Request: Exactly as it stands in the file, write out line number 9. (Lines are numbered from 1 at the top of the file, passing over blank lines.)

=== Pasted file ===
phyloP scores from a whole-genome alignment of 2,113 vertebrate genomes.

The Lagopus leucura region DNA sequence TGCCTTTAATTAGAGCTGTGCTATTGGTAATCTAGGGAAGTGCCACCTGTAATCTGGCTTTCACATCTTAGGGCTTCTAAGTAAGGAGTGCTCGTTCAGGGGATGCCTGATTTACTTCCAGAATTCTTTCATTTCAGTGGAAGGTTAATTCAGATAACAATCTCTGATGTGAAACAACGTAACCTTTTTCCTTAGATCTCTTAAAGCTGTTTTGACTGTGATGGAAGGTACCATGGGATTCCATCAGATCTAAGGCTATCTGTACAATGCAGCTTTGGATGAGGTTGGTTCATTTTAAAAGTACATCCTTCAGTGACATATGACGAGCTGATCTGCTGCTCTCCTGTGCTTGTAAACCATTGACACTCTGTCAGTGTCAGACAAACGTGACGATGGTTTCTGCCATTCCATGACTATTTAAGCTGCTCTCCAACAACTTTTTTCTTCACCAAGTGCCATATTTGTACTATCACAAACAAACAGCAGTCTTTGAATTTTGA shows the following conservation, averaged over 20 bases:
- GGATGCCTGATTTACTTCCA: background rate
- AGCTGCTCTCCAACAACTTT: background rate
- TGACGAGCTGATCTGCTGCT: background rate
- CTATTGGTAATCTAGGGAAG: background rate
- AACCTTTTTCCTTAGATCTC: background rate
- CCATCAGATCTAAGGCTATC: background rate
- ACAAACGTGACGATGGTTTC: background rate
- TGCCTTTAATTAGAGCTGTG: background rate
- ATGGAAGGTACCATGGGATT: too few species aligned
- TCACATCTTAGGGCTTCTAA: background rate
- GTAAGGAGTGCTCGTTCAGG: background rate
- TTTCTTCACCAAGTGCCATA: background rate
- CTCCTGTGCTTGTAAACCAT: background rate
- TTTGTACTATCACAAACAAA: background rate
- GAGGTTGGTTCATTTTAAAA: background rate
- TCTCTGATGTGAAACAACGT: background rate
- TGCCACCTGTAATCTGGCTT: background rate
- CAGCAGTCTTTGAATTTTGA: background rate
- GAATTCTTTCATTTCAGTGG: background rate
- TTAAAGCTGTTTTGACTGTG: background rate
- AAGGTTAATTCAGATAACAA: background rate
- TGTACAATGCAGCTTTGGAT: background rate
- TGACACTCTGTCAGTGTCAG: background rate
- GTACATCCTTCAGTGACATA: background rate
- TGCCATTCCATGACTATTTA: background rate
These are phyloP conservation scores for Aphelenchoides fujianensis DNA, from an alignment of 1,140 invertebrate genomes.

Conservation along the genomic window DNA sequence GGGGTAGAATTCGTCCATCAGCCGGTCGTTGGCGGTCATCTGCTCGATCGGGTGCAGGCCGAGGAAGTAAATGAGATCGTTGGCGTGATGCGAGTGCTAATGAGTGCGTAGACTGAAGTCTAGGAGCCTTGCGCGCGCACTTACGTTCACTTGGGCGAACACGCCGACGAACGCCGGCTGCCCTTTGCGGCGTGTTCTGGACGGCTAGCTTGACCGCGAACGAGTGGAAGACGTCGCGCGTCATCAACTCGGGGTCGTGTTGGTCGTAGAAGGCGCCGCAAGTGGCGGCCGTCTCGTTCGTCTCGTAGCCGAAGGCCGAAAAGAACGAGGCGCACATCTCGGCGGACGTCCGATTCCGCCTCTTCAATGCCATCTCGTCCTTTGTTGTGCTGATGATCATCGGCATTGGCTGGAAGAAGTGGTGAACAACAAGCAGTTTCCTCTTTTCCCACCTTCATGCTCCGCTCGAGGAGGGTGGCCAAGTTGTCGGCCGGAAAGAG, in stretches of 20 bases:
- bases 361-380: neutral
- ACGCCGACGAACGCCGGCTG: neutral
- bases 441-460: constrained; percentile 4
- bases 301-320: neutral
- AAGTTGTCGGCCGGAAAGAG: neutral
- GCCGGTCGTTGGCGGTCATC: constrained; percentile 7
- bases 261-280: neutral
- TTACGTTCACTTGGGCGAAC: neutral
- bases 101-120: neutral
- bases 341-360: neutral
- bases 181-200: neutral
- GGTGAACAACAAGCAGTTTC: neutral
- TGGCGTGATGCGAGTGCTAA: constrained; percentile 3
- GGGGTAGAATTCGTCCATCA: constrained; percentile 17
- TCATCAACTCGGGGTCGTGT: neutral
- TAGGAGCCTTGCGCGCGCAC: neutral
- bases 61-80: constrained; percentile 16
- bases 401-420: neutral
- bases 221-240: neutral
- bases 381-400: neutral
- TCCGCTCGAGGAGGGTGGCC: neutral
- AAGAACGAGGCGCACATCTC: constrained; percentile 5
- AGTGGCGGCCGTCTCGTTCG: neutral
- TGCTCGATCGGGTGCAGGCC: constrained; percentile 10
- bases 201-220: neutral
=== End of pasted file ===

- ACAAACGTGACGATGGTTTC: background rate